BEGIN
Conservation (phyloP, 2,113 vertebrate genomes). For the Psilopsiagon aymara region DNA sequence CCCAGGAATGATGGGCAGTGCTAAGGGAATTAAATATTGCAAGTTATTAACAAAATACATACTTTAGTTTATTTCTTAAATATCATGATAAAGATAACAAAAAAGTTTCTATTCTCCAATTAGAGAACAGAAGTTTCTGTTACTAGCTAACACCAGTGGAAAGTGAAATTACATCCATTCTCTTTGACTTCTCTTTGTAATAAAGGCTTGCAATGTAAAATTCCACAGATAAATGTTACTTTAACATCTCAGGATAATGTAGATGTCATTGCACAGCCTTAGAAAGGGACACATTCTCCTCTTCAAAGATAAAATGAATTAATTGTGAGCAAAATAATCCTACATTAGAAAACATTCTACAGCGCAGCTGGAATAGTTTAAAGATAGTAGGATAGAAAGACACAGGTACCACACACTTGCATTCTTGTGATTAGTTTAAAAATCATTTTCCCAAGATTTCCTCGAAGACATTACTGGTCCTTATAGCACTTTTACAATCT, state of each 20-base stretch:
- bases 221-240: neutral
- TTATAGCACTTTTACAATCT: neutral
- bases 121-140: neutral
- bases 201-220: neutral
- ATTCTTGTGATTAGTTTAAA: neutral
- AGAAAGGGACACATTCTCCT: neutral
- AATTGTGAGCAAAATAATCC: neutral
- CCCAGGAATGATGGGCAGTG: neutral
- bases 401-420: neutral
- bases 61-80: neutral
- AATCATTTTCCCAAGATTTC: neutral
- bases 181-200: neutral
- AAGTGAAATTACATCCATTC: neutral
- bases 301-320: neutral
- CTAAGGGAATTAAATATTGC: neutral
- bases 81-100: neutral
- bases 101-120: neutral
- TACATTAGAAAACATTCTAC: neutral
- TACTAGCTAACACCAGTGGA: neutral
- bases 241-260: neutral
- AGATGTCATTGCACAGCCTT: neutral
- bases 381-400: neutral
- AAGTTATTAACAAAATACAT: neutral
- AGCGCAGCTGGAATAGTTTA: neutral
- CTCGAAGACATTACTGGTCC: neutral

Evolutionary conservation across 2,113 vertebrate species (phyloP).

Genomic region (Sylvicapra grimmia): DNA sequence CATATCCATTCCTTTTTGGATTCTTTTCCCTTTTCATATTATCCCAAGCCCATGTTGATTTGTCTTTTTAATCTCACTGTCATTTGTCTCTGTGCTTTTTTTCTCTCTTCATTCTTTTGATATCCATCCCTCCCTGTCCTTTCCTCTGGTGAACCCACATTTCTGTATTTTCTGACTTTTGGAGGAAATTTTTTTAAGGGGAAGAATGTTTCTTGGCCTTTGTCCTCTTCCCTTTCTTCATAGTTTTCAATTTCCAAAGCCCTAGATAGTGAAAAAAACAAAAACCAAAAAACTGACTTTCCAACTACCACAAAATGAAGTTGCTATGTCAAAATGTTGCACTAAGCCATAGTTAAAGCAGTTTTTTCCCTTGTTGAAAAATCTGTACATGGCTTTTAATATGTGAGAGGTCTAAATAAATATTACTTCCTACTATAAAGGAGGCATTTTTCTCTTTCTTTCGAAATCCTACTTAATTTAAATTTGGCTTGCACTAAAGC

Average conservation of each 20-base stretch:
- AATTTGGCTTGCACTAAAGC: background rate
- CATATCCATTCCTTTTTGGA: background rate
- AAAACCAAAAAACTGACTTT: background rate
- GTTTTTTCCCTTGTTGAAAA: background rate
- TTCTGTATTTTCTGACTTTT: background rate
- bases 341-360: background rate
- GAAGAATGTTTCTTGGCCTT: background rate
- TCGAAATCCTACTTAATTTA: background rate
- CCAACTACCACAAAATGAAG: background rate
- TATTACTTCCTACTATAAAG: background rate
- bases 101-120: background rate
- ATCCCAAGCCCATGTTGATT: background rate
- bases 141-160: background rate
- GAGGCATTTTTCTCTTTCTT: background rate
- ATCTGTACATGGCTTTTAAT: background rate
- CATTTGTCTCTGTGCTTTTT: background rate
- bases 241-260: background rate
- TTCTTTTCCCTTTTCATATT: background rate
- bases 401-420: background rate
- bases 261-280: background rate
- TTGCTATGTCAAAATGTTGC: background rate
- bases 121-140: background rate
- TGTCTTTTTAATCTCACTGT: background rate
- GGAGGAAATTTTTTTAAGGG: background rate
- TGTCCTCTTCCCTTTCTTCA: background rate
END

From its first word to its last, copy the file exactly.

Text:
Conservation (phyloP, 2,113 vertebrate genomes). For the Psilopsiagon aymara region DNA sequence CCCAGGAATGATGGGCAGTGCTAAGGGAATTAAATATTGCAAGTTATTAACAAAATACATACTTTAGTTTATTTCTTAAATATCATGATAAAGATAACAAAAAAGTTTCTATTCTCCAATTAGAGAACAGAAGTTTCTGTTACTAGCTAACACCAGTGGAAAGTGAAATTACATCCATTCTCTTTGACTTCTCTTTGTAATAAAGGCTTGCAATGTAAAATTCCACAGATAAATGTTACTTTAACATCTCAGGATAATGTAGATGTCATTGCACAGCCTTAGAAAGGGACACATTCTCCTCTTCAAAGATAAAATGAATTAATTGTGAGCAAAATAATCCTACATTAGAAAACATTCTACAGCGCAGCTGGAATAGTTTAAAGATAGTAGGATAGAAAGACACAGGTACCACACACTTGCATTCTTGTGATTAGTTTAAAAATCATTTTCCCAAGATTTCCTCGAAGACATTACTGGTCCTTATAGCACTTTTACAATCT, state of each 20-base stretch:
- bases 221-240: neutral
- TTATAGCACTTTTACAATCT: neutral
- bases 121-140: neutral
- bases 201-220: neutral
- ATTCTTGTGATTAGTTTAAA: neutral
- AGAAAGGGACACATTCTCCT: neutral
- AATTGTGAGCAAAATAATCC: neutral
- CCCAGGAATGATGGGCAGTG: neutral
- bases 401-420: neutral
- bases 61-80: neutral
- AATCATTTTCCCAAGATTTC: neutral
- bases 181-200: neutral
- AAGTGAAATTACATCCATTC: neutral
- bases 301-320: neutral
- CTAAGGGAATTAAATATTGC: neutral
- bases 81-100: neutral
- bases 101-120: neutral
- TACATTAGAAAACATTCTAC: neutral
- TACTAGCTAACACCAGTGGA: neutral
- bases 241-260: neutral
- AGATGTCATTGCACAGCCTT: neutral
- bases 381-400: neutral
- AAGTTATTAACAAAATACAT: neutral
- AGCGCAGCTGGAATAGTTTA: neutral
- CTCGAAGACATTACTGGTCC: neutral

Evolutionary conservation across 2,113 vertebrate species (phyloP).

Genomic region (Sylvicapra grimmia): DNA sequence CATATCCATTCCTTTTTGGATTCTTTTCCCTTTTCATATTATCCCAAGCCCATGTTGATTTGTCTTTTTAATCTCACTGTCATTTGTCTCTGTGCTTTTTTTCTCTCTTCATTCTTTTGATATCCATCCCTCCCTGTCCTTTCCTCTGGTGAACCCACATTTCTGTATTTTCTGACTTTTGGAGGAAATTTTTTTAAGGGGAAGAATGTTTCTTGGCCTTTGTCCTCTTCCCTTTCTTCATAGTTTTCAATTTCCAAAGCCCTAGATAGTGAAAAAAACAAAAACCAAAAAACTGACTTTCCAACTACCACAAAATGAAGTTGCTATGTCAAAATGTTGCACTAAGCCATAGTTAAAGCAGTTTTTTCCCTTGTTGAAAAATCTGTACATGGCTTTTAATATGTGAGAGGTCTAAATAAATATTACTTCCTACTATAAAGGAGGCATTTTTCTCTTTCTTTCGAAATCCTACTTAATTTAAATTTGGCTTGCACTAAAGC

Average conservation of each 20-base stretch:
- AATTTGGCTTGCACTAAAGC: background rate
- CATATCCATTCCTTTTTGGA: background rate
- AAAACCAAAAAACTGACTTT: background rate
- GTTTTTTCCCTTGTTGAAAA: background rate
- TTCTGTATTTTCTGACTTTT: background rate
- bases 341-360: background rate
- GAAGAATGTTTCTTGGCCTT: background rate
- TCGAAATCCTACTTAATTTA: background rate
- CCAACTACCACAAAATGAAG: background rate
- TATTACTTCCTACTATAAAG: background rate
- bases 101-120: background rate
- ATCCCAAGCCCATGTTGATT: background rate
- bases 141-160: background rate
- GAGGCATTTTTCTCTTTCTT: background rate
- ATCTGTACATGGCTTTTAAT: background rate
- CATTTGTCTCTGTGCTTTTT: background rate
- bases 241-260: background rate
- TTCTTTTCCCTTTTCATATT: background rate
- bases 401-420: background rate
- bases 261-280: background rate
- TTGCTATGTCAAAATGTTGC: background rate
- bases 121-140: background rate
- TGTCTTTTTAATCTCACTGT: background rate
- GGAGGAAATTTTTTTAAGGG: background rate
- TGTCCTCTTCCCTTTCTTCA: background rate